George Pullman’s factory town on Chicago’s south side is to be named a national monument next week:
President Obama will designate Chicago’s Pullman Park district, an iconic site in African American and labor history, as a national monument next week, according to White House officials.
The area, which includes nearly 90?percent of the original buildings that rail car magnate George Pullman built a century ago for his factory town, was the birthplace of the nation’s first African American labor union. The president will travel to Chicago Feb. 19 to make the designation in person, said White House spokesman Frank Benenati in an e-mail…
“The people who are part of the Pullman legacy helped to shape America as we know it today,” Lynn McClure, Midwest senior director for the National Parks Conservation Association, said in a statement. “Pullman workers fought for fair labor conditions in the late 19th century and the Pullman porters helped advance America’s civil rights movement… Thanks to the president, Pullman’s story will soon be remembered and recounted for the millions of people that visit America’s national parks each year.”…
Chicago is one of the only major cities in the U.S. that does not have a national park.
Status-anxious Chicago now gets a national park and at least one symbol that its history is important. Some of the earlier discussion about this possible monument had to do with development opportunities; now that there may be a steady stream of visitors to the site, how can it help promote economic development? I’m not sure what I would imagine growing up around such a site; souvenir shops? Restaurants to help feed visitors?
The Chicago Tribune editorializes that economic development in Chicago’s Pullman neighborhood would get a huge boost from being designated as a national park:
Pullman needs swift, decisive action via executive order to jump-start economic development. Damaged by the death of manufacturing, Chicago’s Southeast Side and Pullman need exactly this type of federal nudge. The local residents can’t do it. The city can’t do it. The state can’t do it. You can do it.
The dainty row houses of Pullman remain a testament to the one-of-a-kind development George Pullman brought to Chicago. From the wisps of a prairie, he built and then owned one of the country’s first factory towns. The workers who built his upscale passenger rail cars lived in housing on the property. Most of that housing remains in its original dollhouse state.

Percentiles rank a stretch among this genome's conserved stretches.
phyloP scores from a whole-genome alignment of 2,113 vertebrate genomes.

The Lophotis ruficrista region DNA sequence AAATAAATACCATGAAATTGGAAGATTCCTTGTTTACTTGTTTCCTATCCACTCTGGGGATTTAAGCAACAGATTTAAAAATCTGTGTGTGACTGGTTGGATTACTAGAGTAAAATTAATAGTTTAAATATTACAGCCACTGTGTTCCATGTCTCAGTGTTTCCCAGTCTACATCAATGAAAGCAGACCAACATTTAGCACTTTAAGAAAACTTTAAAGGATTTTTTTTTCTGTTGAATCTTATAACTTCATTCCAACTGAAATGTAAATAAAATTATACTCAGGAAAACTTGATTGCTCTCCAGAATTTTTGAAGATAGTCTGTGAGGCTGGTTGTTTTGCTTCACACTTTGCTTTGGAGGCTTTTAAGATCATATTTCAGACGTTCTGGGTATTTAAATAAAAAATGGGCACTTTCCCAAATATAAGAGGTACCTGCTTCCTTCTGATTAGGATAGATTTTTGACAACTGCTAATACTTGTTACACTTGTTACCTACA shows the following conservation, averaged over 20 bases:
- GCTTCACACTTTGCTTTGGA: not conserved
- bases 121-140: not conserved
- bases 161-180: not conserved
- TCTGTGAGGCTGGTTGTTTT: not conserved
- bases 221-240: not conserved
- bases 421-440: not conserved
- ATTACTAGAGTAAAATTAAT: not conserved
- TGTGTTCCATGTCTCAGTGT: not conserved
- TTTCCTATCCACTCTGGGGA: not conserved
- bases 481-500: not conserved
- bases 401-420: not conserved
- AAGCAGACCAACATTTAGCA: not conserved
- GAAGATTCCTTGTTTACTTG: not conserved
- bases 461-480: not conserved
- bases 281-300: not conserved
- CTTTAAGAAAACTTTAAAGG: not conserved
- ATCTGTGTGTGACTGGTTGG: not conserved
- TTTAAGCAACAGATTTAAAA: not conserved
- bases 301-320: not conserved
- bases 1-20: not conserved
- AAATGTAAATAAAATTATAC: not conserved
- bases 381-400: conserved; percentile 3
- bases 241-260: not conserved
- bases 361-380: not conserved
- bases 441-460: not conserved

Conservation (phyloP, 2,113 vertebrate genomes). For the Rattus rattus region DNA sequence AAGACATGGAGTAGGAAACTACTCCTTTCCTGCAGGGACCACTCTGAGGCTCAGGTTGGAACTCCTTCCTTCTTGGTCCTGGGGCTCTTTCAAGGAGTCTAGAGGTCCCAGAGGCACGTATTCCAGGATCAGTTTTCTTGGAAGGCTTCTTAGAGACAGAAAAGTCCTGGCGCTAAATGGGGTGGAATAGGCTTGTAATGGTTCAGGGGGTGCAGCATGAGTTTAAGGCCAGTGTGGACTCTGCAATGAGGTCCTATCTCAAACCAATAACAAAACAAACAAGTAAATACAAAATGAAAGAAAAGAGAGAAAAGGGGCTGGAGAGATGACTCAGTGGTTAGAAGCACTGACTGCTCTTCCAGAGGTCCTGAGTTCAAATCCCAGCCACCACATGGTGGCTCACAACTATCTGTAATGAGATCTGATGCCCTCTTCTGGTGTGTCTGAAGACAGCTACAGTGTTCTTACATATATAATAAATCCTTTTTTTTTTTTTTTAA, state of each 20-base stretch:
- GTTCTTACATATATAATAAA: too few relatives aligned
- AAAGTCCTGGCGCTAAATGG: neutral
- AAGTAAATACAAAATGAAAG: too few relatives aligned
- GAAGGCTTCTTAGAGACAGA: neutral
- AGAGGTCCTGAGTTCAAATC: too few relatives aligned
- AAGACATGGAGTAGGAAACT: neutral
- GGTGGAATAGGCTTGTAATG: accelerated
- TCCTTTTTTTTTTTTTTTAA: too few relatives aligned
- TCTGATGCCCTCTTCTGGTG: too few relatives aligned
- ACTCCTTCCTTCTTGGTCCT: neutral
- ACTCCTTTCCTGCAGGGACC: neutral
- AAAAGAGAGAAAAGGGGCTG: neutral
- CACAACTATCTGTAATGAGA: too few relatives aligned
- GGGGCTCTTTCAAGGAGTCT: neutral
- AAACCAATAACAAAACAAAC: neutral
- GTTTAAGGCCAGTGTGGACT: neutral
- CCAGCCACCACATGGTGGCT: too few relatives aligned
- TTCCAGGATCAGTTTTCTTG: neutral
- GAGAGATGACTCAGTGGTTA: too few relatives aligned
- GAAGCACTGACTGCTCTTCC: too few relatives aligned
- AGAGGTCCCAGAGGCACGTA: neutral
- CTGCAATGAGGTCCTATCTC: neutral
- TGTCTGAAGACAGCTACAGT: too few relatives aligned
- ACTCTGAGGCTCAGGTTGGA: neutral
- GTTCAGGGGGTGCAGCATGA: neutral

Designating Pullman a national park would make the Pullman campus a tourist and train enthusiasts’ destination and spur entrepreneurs to open businesses in the surrounding area.
Mr. President, show us another neighborhood like Pullman. Show us another community with its rich history — the site of a major labor strike and the birthplace of the first recognized black labor union, the Brotherhood of Sleeping Car Porters.
If you won’t award it national park status, then show us another way to save Pullman. Tell us you plan to build your presidential library there, one of many locations courting you.
This is an interesting appeal for economic development: only making a historic site within a downtrodden urban neighborhood a national park can help. Tourism and history can be big business today. Additionally, this park would be close to the 9 million plus people in the Chicago metropolitan region who don’t have many other nearby choices in national parks.
Still, it strikes me as a bit of an odd appeal. A national park should be designated as such because of the site’s merit or because of the surrounding neighborhood which needs some help?
Some are hoping to create Illinois’ second national park in Chicago’s Pullman neighborhood:
Pullman would be one of the more unusual sites for a national park and among the easiest to reach. The Metra Electric Line has two stops in the community of about 8,900 residents. It also would be one of the least bucolic.
Two residents said they’re pushing for the park because the increased tourist traffic would help sustain retail businesses that otherwise can’t survive in the neighborhood. A massive Wal-Mart is scheduled to open nearby this summer, but the area has been barren of dry cleaners, salons, restaurants and coffee shops for years…
At the request of former U.S. Rep. Jesse Jackson Jr. and the state’s two U.S. senators, Dick Durbin and Mark Kirk, the National Park Service is in the midst of studying the neighborhood’s suitability as a national park site, said Mike Reynolds, the park service’s Midwest regional director. The study should be complete by May.
“Pullman’s significance is of no question,” Reynolds said when asked what the study would conclude. “Then we have to ask is there another one like it already out there in our (parks) system? In this case, I doubt there is. … Finally, we come to feasibility — the how, what, where. That’s the challenging issue in this case.”
The neighborhood is indeed historic and I’m sure the neighborhood and the city of Chicago love the idea of more tourists. I imagine there is a lot of potential here, particularly for school groups who could visit and to highlight Chicago’s important industrial past.
I don’t know the particulars of the National Park System but I am in favor of more urban sites. We need to preserve nature as well as notable urban locations that have heavily influenced American history.